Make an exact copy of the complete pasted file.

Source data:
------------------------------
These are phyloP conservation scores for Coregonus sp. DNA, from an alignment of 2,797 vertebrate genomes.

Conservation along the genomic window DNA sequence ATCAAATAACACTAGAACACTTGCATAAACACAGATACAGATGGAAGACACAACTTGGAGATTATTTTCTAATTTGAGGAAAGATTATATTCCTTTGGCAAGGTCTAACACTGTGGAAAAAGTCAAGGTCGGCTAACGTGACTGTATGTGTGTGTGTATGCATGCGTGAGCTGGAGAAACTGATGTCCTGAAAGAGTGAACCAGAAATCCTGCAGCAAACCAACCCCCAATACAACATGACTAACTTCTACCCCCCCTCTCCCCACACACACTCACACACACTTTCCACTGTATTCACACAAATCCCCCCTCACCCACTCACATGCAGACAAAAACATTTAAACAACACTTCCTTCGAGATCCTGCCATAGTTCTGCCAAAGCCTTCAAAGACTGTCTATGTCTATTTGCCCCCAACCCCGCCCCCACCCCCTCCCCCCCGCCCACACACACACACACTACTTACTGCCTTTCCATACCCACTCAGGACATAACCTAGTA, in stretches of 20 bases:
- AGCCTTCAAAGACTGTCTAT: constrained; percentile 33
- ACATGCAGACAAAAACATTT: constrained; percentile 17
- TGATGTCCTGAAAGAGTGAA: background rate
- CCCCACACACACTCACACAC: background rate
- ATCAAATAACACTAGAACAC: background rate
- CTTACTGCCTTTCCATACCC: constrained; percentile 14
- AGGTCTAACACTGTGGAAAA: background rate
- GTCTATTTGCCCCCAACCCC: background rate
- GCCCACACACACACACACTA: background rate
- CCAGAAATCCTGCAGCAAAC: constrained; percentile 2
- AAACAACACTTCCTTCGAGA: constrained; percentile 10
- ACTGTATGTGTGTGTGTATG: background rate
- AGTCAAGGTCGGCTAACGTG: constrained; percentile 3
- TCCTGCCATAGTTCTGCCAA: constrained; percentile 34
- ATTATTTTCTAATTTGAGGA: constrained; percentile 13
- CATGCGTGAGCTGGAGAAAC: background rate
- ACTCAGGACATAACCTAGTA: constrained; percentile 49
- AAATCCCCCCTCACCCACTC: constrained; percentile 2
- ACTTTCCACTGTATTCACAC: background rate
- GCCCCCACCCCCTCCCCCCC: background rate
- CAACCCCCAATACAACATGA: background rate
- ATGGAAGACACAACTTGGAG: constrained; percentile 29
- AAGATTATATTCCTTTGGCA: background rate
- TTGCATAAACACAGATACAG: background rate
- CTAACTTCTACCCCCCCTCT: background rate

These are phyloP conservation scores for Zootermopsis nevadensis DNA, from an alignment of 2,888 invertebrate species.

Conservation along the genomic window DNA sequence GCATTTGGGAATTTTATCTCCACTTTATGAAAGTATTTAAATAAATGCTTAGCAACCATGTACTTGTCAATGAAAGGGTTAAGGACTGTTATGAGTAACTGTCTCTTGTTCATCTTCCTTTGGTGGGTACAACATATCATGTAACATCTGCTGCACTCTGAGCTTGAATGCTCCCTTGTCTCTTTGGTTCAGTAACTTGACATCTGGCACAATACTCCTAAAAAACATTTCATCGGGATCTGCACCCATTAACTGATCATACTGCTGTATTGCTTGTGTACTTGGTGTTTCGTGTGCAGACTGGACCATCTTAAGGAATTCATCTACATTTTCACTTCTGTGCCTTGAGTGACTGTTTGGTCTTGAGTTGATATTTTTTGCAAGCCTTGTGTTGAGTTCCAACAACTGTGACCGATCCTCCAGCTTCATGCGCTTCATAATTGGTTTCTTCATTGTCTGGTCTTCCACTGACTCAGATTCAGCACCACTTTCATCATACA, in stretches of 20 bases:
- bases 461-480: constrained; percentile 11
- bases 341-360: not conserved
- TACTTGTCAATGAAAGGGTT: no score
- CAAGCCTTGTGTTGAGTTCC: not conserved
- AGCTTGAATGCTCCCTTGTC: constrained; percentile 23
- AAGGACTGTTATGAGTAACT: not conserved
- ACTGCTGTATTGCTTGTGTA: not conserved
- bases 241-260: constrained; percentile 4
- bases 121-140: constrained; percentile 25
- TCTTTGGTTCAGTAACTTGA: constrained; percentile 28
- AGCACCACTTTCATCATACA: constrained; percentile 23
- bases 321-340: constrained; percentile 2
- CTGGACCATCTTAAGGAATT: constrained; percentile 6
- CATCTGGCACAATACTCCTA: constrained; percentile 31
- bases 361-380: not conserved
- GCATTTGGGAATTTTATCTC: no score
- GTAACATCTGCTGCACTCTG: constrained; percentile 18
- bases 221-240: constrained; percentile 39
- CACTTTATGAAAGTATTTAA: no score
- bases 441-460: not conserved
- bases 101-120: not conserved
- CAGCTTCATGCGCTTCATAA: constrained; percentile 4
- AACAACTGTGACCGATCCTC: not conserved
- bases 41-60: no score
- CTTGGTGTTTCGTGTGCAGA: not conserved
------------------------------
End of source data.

These are phyloP conservation scores for Coregonus sp. DNA, from an alignment of 2,797 vertebrate genomes.

Conservation along the genomic window DNA sequence ATCAAATAACACTAGAACACTTGCATAAACACAGATACAGATGGAAGACACAACTTGGAGATTATTTTCTAATTTGAGGAAAGATTATATTCCTTTGGCAAGGTCTAACACTGTGGAAAAAGTCAAGGTCGGCTAACGTGACTGTATGTGTGTGTGTATGCATGCGTGAGCTGGAGAAACTGATGTCCTGAAAGAGTGAACCAGAAATCCTGCAGCAAACCAACCCCCAATACAACATGACTAACTTCTACCCCCCCTCTCCCCACACACACTCACACACACTTTCCACTGTATTCACACAAATCCCCCCTCACCCACTCACATGCAGACAAAAACATTTAAACAACACTTCCTTCGAGATCCTGCCATAGTTCTGCCAAAGCCTTCAAAGACTGTCTATGTCTATTTGCCCCCAACCCCGCCCCCACCCCCTCCCCCCCGCCCACACACACACACACTACTTACTGCCTTTCCATACCCACTCAGGACATAACCTAGTA, in stretches of 20 bases:
- AGCCTTCAAAGACTGTCTAT: constrained; percentile 33
- ACATGCAGACAAAAACATTT: constrained; percentile 17
- TGATGTCCTGAAAGAGTGAA: background rate
- CCCCACACACACTCACACAC: background rate
- ATCAAATAACACTAGAACAC: background rate
- CTTACTGCCTTTCCATACCC: constrained; percentile 14
- AGGTCTAACACTGTGGAAAA: background rate
- GTCTATTTGCCCCCAACCCC: background rate
- GCCCACACACACACACACTA: background rate
- CCAGAAATCCTGCAGCAAAC: constrained; percentile 2
- AAACAACACTTCCTTCGAGA: constrained; percentile 10
- ACTGTATGTGTGTGTGTATG: background rate
- AGTCAAGGTCGGCTAACGTG: constrained; percentile 3
- TCCTGCCATAGTTCTGCCAA: constrained; percentile 34
- ATTATTTTCTAATTTGAGGA: constrained; percentile 13
- CATGCGTGAGCTGGAGAAAC: background rate
- ACTCAGGACATAACCTAGTA: constrained; percentile 49
- AAATCCCCCCTCACCCACTC: constrained; percentile 2
- ACTTTCCACTGTATTCACAC: background rate
- GCCCCCACCCCCTCCCCCCC: background rate
- CAACCCCCAATACAACATGA: background rate
- ATGGAAGACACAACTTGGAG: constrained; percentile 29
- AAGATTATATTCCTTTGGCA: background rate
- TTGCATAAACACAGATACAG: background rate
- CTAACTTCTACCCCCCCTCT: background rate

These are phyloP conservation scores for Zootermopsis nevadensis DNA, from an alignment of 2,888 invertebrate species.

Conservation along the genomic window DNA sequence GCATTTGGGAATTTTATCTCCACTTTATGAAAGTATTTAAATAAATGCTTAGCAACCATGTACTTGTCAATGAAAGGGTTAAGGACTGTTATGAGTAACTGTCTCTTGTTCATCTTCCTTTGGTGGGTACAACATATCATGTAACATCTGCTGCACTCTGAGCTTGAATGCTCCCTTGTCTCTTTGGTTCAGTAACTTGACATCTGGCACAATACTCCTAAAAAACATTTCATCGGGATCTGCACCCATTAACTGATCATACTGCTGTATTGCTTGTGTACTTGGTGTTTCGTGTGCAGACTGGACCATCTTAAGGAATTCATCTACATTTTCACTTCTGTGCCTTGAGTGACTGTTTGGTCTTGAGTTGATATTTTTTGCAAGCCTTGTGTTGAGTTCCAACAACTGTGACCGATCCTCCAGCTTCATGCGCTTCATAATTGGTTTCTTCATTGTCTGGTCTTCCACTGACTCAGATTCAGCACCACTTTCATCATACA, in stretches of 20 bases:
- bases 461-480: constrained; percentile 11
- bases 341-360: not conserved
- TACTTGTCAATGAAAGGGTT: no score
- CAAGCCTTGTGTTGAGTTCC: not conserved
- AGCTTGAATGCTCCCTTGTC: constrained; percentile 23
- AAGGACTGTTATGAGTAACT: not conserved
- ACTGCTGTATTGCTTGTGTA: not conserved
- bases 241-260: constrained; percentile 4
- bases 121-140: constrained; percentile 25
- TCTTTGGTTCAGTAACTTGA: constrained; percentile 28
- AGCACCACTTTCATCATACA: constrained; percentile 23
- bases 321-340: constrained; percentile 2
- CTGGACCATCTTAAGGAATT: constrained; percentile 6
- CATCTGGCACAATACTCCTA: constrained; percentile 31
- bases 361-380: not conserved
- GCATTTGGGAATTTTATCTC: no score
- GTAACATCTGCTGCACTCTG: constrained; percentile 18
- bases 221-240: constrained; percentile 39
- CACTTTATGAAAGTATTTAA: no score
- bases 441-460: not conserved
- bases 101-120: not conserved
- CAGCTTCATGCGCTTCATAA: constrained; percentile 4
- AACAACTGTGACCGATCCTC: not conserved
- bases 41-60: no score
- CTTGGTGTTTCGTGTGCAGA: not conserved